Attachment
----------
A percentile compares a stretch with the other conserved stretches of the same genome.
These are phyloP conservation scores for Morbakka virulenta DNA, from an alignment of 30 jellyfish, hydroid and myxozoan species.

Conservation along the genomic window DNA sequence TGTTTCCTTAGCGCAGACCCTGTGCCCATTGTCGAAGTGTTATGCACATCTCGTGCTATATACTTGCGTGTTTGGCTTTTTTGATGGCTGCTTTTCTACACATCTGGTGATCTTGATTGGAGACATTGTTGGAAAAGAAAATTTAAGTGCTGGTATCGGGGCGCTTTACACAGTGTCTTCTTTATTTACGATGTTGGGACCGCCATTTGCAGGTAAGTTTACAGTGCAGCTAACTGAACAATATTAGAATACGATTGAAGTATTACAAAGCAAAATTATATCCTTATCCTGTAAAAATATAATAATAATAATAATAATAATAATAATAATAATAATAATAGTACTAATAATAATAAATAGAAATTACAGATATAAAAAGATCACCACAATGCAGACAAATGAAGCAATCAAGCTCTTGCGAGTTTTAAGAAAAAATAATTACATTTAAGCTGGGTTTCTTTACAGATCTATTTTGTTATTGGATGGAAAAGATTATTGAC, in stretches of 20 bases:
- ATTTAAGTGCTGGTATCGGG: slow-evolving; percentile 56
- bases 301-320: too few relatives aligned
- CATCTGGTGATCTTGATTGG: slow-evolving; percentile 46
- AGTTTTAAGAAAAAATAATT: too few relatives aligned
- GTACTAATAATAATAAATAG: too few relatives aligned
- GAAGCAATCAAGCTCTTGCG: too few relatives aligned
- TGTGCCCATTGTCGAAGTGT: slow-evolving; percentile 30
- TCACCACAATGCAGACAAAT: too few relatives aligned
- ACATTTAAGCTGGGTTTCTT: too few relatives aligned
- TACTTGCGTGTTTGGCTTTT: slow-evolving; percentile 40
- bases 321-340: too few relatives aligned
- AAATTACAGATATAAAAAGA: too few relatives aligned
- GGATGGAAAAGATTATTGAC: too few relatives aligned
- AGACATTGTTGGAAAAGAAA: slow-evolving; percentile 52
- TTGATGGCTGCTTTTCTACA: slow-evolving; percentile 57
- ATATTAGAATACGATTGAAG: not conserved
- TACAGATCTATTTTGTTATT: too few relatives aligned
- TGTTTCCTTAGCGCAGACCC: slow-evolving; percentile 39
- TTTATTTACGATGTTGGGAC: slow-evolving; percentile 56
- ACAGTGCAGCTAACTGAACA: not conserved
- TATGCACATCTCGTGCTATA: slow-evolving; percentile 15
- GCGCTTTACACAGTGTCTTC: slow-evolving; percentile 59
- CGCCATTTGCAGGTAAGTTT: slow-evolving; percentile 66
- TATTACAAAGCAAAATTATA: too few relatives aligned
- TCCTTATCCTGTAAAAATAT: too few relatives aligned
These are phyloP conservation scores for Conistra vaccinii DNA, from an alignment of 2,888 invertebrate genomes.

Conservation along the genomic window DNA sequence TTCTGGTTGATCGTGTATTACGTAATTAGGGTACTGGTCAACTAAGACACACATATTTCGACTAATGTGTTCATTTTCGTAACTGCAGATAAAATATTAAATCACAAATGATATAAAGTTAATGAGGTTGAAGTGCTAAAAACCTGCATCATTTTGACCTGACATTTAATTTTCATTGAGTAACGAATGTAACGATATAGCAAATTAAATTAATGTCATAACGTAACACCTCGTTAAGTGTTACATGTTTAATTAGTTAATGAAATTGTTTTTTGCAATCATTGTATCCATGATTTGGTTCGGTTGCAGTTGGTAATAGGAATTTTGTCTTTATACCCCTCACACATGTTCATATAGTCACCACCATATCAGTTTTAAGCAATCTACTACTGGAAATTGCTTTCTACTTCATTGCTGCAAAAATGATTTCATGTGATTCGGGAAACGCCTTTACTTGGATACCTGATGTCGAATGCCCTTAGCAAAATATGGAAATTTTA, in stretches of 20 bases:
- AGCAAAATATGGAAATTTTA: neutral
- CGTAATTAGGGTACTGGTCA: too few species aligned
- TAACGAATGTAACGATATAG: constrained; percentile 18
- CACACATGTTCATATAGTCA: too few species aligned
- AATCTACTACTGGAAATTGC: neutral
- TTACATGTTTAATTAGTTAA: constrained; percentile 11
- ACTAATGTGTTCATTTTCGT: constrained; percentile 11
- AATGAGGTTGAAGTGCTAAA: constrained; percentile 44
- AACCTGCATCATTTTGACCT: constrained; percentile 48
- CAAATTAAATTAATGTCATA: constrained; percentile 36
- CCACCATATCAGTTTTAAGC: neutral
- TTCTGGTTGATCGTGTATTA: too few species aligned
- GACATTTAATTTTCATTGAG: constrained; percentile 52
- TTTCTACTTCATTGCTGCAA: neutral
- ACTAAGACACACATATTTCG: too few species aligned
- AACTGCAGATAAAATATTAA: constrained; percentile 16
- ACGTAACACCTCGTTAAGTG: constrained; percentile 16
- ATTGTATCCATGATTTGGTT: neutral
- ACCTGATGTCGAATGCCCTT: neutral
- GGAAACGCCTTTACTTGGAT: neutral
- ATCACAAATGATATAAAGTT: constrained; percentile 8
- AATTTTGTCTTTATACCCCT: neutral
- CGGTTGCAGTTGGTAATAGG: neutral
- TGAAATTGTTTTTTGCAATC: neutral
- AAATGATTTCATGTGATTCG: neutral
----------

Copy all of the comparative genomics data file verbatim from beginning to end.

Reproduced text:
A percentile compares a stretch with the other conserved stretches of the same genome.
These are phyloP conservation scores for Morbakka virulenta DNA, from an alignment of 30 jellyfish, hydroid and myxozoan species.

Conservation along the genomic window DNA sequence TGTTTCCTTAGCGCAGACCCTGTGCCCATTGTCGAAGTGTTATGCACATCTCGTGCTATATACTTGCGTGTTTGGCTTTTTTGATGGCTGCTTTTCTACACATCTGGTGATCTTGATTGGAGACATTGTTGGAAAAGAAAATTTAAGTGCTGGTATCGGGGCGCTTTACACAGTGTCTTCTTTATTTACGATGTTGGGACCGCCATTTGCAGGTAAGTTTACAGTGCAGCTAACTGAACAATATTAGAATACGATTGAAGTATTACAAAGCAAAATTATATCCTTATCCTGTAAAAATATAATAATAATAATAATAATAATAATAATAATAATAATAATAGTACTAATAATAATAAATAGAAATTACAGATATAAAAAGATCACCACAATGCAGACAAATGAAGCAATCAAGCTCTTGCGAGTTTTAAGAAAAAATAATTACATTTAAGCTGGGTTTCTTTACAGATCTATTTTGTTATTGGATGGAAAAGATTATTGAC, in stretches of 20 bases:
- ATTTAAGTGCTGGTATCGGG: slow-evolving; percentile 56
- bases 301-320: too few relatives aligned
- CATCTGGTGATCTTGATTGG: slow-evolving; percentile 46
- AGTTTTAAGAAAAAATAATT: too few relatives aligned
- GTACTAATAATAATAAATAG: too few relatives aligned
- GAAGCAATCAAGCTCTTGCG: too few relatives aligned
- TGTGCCCATTGTCGAAGTGT: slow-evolving; percentile 30
- TCACCACAATGCAGACAAAT: too few relatives aligned
- ACATTTAAGCTGGGTTTCTT: too few relatives aligned
- TACTTGCGTGTTTGGCTTTT: slow-evolving; percentile 40
- bases 321-340: too few relatives aligned
- AAATTACAGATATAAAAAGA: too few relatives aligned
- GGATGGAAAAGATTATTGAC: too few relatives aligned
- AGACATTGTTGGAAAAGAAA: slow-evolving; percentile 52
- TTGATGGCTGCTTTTCTACA: slow-evolving; percentile 57
- ATATTAGAATACGATTGAAG: not conserved
- TACAGATCTATTTTGTTATT: too few relatives aligned
- TGTTTCCTTAGCGCAGACCC: slow-evolving; percentile 39
- TTTATTTACGATGTTGGGAC: slow-evolving; percentile 56
- ACAGTGCAGCTAACTGAACA: not conserved
- TATGCACATCTCGTGCTATA: slow-evolving; percentile 15
- GCGCTTTACACAGTGTCTTC: slow-evolving; percentile 59
- CGCCATTTGCAGGTAAGTTT: slow-evolving; percentile 66
- TATTACAAAGCAAAATTATA: too few relatives aligned
- TCCTTATCCTGTAAAAATAT: too few relatives aligned
These are phyloP conservation scores for Conistra vaccinii DNA, from an alignment of 2,888 invertebrate genomes.

Conservation along the genomic window DNA sequence TTCTGGTTGATCGTGTATTACGTAATTAGGGTACTGGTCAACTAAGACACACATATTTCGACTAATGTGTTCATTTTCGTAACTGCAGATAAAATATTAAATCACAAATGATATAAAGTTAATGAGGTTGAAGTGCTAAAAACCTGCATCATTTTGACCTGACATTTAATTTTCATTGAGTAACGAATGTAACGATATAGCAAATTAAATTAATGTCATAACGTAACACCTCGTTAAGTGTTACATGTTTAATTAGTTAATGAAATTGTTTTTTGCAATCATTGTATCCATGATTTGGTTCGGTTGCAGTTGGTAATAGGAATTTTGTCTTTATACCCCTCACACATGTTCATATAGTCACCACCATATCAGTTTTAAGCAATCTACTACTGGAAATTGCTTTCTACTTCATTGCTGCAAAAATGATTTCATGTGATTCGGGAAACGCCTTTACTTGGATACCTGATGTCGAATGCCCTTAGCAAAATATGGAAATTTTA, in stretches of 20 bases:
- AGCAAAATATGGAAATTTTA: neutral
- CGTAATTAGGGTACTGGTCA: too few species aligned
- TAACGAATGTAACGATATAG: constrained; percentile 18
- CACACATGTTCATATAGTCA: too few species aligned
- AATCTACTACTGGAAATTGC: neutral
- TTACATGTTTAATTAGTTAA: constrained; percentile 11
- ACTAATGTGTTCATTTTCGT: constrained; percentile 11
- AATGAGGTTGAAGTGCTAAA: constrained; percentile 44
- AACCTGCATCATTTTGACCT: constrained; percentile 48
- CAAATTAAATTAATGTCATA: constrained; percentile 36
- CCACCATATCAGTTTTAAGC: neutral
- TTCTGGTTGATCGTGTATTA: too few species aligned
- GACATTTAATTTTCATTGAG: constrained; percentile 52
- TTTCTACTTCATTGCTGCAA: neutral
- ACTAAGACACACATATTTCG: too few species aligned
- AACTGCAGATAAAATATTAA: constrained; percentile 16
- ACGTAACACCTCGTTAAGTG: constrained; percentile 16
- ATTGTATCCATGATTTGGTT: neutral
- ACCTGATGTCGAATGCCCTT: neutral
- GGAAACGCCTTTACTTGGAT: neutral
- ATCACAAATGATATAAAGTT: constrained; percentile 8
- AATTTTGTCTTTATACCCCT: neutral
- CGGTTGCAGTTGGTAATAGG: neutral
- TGAAATTGTTTTTTGCAATC: neutral
- AAATGATTTCATGTGATTCG: neutral